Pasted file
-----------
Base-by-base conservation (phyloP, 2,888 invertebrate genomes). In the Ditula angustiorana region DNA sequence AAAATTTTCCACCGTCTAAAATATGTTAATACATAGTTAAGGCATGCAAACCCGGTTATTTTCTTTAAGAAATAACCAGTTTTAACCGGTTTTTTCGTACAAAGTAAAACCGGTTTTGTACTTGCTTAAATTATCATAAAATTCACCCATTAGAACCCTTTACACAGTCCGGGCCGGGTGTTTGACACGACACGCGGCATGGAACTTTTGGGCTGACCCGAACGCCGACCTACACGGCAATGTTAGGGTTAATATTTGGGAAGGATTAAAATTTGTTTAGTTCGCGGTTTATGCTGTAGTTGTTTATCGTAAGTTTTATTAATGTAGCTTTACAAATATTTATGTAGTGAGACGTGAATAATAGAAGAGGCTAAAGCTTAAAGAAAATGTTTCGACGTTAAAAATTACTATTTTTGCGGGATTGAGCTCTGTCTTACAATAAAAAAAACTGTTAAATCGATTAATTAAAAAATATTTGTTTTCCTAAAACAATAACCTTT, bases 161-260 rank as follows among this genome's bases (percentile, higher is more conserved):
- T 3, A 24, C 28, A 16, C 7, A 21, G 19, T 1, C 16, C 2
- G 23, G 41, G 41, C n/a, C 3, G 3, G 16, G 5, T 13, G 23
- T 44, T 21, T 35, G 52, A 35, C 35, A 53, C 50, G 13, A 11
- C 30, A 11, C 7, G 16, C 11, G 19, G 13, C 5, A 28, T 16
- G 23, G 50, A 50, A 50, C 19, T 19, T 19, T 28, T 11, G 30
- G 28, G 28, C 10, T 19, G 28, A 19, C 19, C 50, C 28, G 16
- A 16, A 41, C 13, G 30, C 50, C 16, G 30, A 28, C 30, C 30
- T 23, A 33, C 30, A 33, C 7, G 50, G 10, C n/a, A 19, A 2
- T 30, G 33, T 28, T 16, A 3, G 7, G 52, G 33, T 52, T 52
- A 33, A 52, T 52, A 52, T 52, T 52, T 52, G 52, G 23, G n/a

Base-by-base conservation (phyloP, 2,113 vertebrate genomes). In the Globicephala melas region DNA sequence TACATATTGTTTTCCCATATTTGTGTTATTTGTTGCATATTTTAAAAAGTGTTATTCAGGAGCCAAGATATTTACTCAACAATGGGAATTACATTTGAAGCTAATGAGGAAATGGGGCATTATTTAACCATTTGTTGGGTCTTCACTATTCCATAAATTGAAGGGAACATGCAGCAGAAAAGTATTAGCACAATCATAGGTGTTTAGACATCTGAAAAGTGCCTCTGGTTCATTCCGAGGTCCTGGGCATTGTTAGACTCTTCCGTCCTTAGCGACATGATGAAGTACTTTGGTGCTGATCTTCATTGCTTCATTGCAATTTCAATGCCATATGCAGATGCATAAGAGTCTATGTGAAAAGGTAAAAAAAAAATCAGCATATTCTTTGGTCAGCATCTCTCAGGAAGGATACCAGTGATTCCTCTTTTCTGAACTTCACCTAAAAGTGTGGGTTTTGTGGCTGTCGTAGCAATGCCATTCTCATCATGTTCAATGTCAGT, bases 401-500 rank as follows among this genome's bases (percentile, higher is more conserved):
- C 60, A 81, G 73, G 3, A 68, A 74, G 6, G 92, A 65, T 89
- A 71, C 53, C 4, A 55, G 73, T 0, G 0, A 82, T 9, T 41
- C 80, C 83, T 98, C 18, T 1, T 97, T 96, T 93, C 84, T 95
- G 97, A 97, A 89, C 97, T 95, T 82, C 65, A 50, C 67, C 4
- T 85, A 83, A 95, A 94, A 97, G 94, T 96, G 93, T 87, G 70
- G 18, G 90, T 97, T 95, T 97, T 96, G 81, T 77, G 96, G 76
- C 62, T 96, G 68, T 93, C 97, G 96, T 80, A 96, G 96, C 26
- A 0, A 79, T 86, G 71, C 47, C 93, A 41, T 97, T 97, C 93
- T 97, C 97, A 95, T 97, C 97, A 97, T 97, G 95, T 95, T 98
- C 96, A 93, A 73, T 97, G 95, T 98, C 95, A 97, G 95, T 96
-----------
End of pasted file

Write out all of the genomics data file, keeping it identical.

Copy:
Base-by-base conservation (phyloP, 2,888 invertebrate genomes). In the Ditula angustiorana region DNA sequence AAAATTTTCCACCGTCTAAAATATGTTAATACATAGTTAAGGCATGCAAACCCGGTTATTTTCTTTAAGAAATAACCAGTTTTAACCGGTTTTTTCGTACAAAGTAAAACCGGTTTTGTACTTGCTTAAATTATCATAAAATTCACCCATTAGAACCCTTTACACAGTCCGGGCCGGGTGTTTGACACGACACGCGGCATGGAACTTTTGGGCTGACCCGAACGCCGACCTACACGGCAATGTTAGGGTTAATATTTGGGAAGGATTAAAATTTGTTTAGTTCGCGGTTTATGCTGTAGTTGTTTATCGTAAGTTTTATTAATGTAGCTTTACAAATATTTATGTAGTGAGACGTGAATAATAGAAGAGGCTAAAGCTTAAAGAAAATGTTTCGACGTTAAAAATTACTATTTTTGCGGGATTGAGCTCTGTCTTACAATAAAAAAAACTGTTAAATCGATTAATTAAAAAATATTTGTTTTCCTAAAACAATAACCTTT, bases 161-260 rank as follows among this genome's bases (percentile, higher is more conserved):
- T 3, A 24, C 28, A 16, C 7, A 21, G 19, T 1, C 16, C 2
- G 23, G 41, G 41, C n/a, C 3, G 3, G 16, G 5, T 13, G 23
- T 44, T 21, T 35, G 52, A 35, C 35, A 53, C 50, G 13, A 11
- C 30, A 11, C 7, G 16, C 11, G 19, G 13, C 5, A 28, T 16
- G 23, G 50, A 50, A 50, C 19, T 19, T 19, T 28, T 11, G 30
- G 28, G 28, C 10, T 19, G 28, A 19, C 19, C 50, C 28, G 16
- A 16, A 41, C 13, G 30, C 50, C 16, G 30, A 28, C 30, C 30
- T 23, A 33, C 30, A 33, C 7, G 50, G 10, C n/a, A 19, A 2
- T 30, G 33, T 28, T 16, A 3, G 7, G 52, G 33, T 52, T 52
- A 33, A 52, T 52, A 52, T 52, T 52, T 52, G 52, G 23, G n/a

Base-by-base conservation (phyloP, 2,113 vertebrate genomes). In the Globicephala melas region DNA sequence TACATATTGTTTTCCCATATTTGTGTTATTTGTTGCATATTTTAAAAAGTGTTATTCAGGAGCCAAGATATTTACTCAACAATGGGAATTACATTTGAAGCTAATGAGGAAATGGGGCATTATTTAACCATTTGTTGGGTCTTCACTATTCCATAAATTGAAGGGAACATGCAGCAGAAAAGTATTAGCACAATCATAGGTGTTTAGACATCTGAAAAGTGCCTCTGGTTCATTCCGAGGTCCTGGGCATTGTTAGACTCTTCCGTCCTTAGCGACATGATGAAGTACTTTGGTGCTGATCTTCATTGCTTCATTGCAATTTCAATGCCATATGCAGATGCATAAGAGTCTATGTGAAAAGGTAAAAAAAAAATCAGCATATTCTTTGGTCAGCATCTCTCAGGAAGGATACCAGTGATTCCTCTTTTCTGAACTTCACCTAAAAGTGTGGGTTTTGTGGCTGTCGTAGCAATGCCATTCTCATCATGTTCAATGTCAGT, bases 401-500 rank as follows among this genome's bases (percentile, higher is more conserved):
- C 60, A 81, G 73, G 3, A 68, A 74, G 6, G 92, A 65, T 89
- A 71, C 53, C 4, A 55, G 73, T 0, G 0, A 82, T 9, T 41
- C 80, C 83, T 98, C 18, T 1, T 97, T 96, T 93, C 84, T 95
- G 97, A 97, A 89, C 97, T 95, T 82, C 65, A 50, C 67, C 4
- T 85, A 83, A 95, A 94, A 97, G 94, T 96, G 93, T 87, G 70
- G 18, G 90, T 97, T 95, T 97, T 96, G 81, T 77, G 96, G 76
- C 62, T 96, G 68, T 93, C 97, G 96, T 80, A 96, G 96, C 26
- A 0, A 79, T 86, G 71, C 47, C 93, A 41, T 97, T 97, C 93
- T 97, C 97, A 95, T 97, C 97, A 97, T 97, G 95, T 95, T 98
- C 96, A 93, A 73, T 97, G 95, T 98, C 95, A 97, G 95, T 96